Donald Trump's ridiculous new lawsuit targets a cybersquatting hacker
Donald Trump is suing a hacker in Brooklyn after learning that the hacker has amassed more than 200 Web domain names that use his name and likeness.
The global real estate mogul, who's parlayed his excess of cash into becoming widely known as one of the most reviled public figures in the world, is seeking $400,000 in damages from J. Taikwok Yung, a 33-year-old hacker who lives in a two-bedroom Brooklyn apartment with his mother.
According to the New York Daily News, Trump claims that Yung has spent the past six years sitting on a rather large quantity of websites that portray his likeness in a negative light.
Four in particular—trumpindia.com, trumpbeijing.com, trumpmumbai.com, and trumpabudhabi.com—have Trump especially peeved. Yung registered those domain names in 2007 after Trump's son Eric announced that his father planned to build a series of hotels and condominiums in southeast Asia. But rather than offering information about their developments, Yung's four sites have slandered Trump's name and offered various forms of information about drops in ratings for Trump's reality TV show The Apprentice.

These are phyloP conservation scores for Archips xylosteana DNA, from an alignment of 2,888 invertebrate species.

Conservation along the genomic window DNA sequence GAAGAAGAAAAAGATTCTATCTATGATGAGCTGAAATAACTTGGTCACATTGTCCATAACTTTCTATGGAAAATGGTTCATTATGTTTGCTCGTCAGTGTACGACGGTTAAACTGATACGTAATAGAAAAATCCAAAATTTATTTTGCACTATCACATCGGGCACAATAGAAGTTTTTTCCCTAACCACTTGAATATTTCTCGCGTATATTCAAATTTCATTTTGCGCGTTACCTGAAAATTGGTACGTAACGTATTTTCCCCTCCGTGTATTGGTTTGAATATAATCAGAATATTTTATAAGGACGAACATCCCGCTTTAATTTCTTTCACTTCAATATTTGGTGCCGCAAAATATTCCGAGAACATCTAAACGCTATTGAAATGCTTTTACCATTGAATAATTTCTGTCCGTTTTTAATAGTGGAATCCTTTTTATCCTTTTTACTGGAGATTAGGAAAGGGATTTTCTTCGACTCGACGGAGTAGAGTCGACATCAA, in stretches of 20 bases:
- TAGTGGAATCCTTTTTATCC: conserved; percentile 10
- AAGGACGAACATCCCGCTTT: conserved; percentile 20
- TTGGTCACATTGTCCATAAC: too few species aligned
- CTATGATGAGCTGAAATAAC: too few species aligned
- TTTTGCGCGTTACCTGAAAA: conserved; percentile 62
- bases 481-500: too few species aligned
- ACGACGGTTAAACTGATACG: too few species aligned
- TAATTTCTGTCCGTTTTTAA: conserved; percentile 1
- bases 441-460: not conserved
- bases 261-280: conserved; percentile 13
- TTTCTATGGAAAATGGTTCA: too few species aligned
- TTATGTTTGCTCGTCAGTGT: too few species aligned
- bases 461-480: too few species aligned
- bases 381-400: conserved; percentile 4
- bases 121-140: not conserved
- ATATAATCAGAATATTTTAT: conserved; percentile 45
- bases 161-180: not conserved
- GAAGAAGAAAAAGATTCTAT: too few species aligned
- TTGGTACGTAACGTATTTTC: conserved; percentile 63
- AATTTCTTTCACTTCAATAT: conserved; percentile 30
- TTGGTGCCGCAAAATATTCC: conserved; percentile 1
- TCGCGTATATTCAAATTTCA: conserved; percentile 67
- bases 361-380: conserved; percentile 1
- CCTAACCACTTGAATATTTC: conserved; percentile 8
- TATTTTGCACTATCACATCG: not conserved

Trump originally offered Yung $100 for each domain Yung sat on, but Yung refused. Trump countered by taking the case to the World Intellectual Property Organization, which ruled in Trump's favor. Yung tried to a counter suit in Brooklyn, but the case was thrown out.
Now, a Brooklyn judge who ruled that Yung had violated the Anticybersquatting Consumer Protection Act, which prohibits registering, trafficking in, or using a domain name confusing similar to a trademark or personal name, may force Yung to drop a cool $100,000 for each of the four domains he owns.
Yung is currently appealing the judge's ruling. In court papers filed this week, Trump's lawyers called Yung "as brazen and unrepentant a cybersquatter as one might find."
But Yung sees the situation somewhat differently. In his eyes, he's just like the Donald: taking advantage of opportunities and grabbing real estate on his medium of expertise.
"Some people collect jewelry," he told the New York Daily News. "I like domain names."
The Donald has remained mum about the issue on Twitter, where he's usually an egregious sounding board of controversy and instinctual opinion. He's spent much of the past day tweeting about immigration reform and Alex Rodriguez's grotesque salary, making a point to mention that "'Apprentice' was #1 among ABC, CBS and NBC … in all key demos" last week.
Way to go, Donald. Everybody's rooting for you, in everything.
Photo via Donald Trump/Twitter
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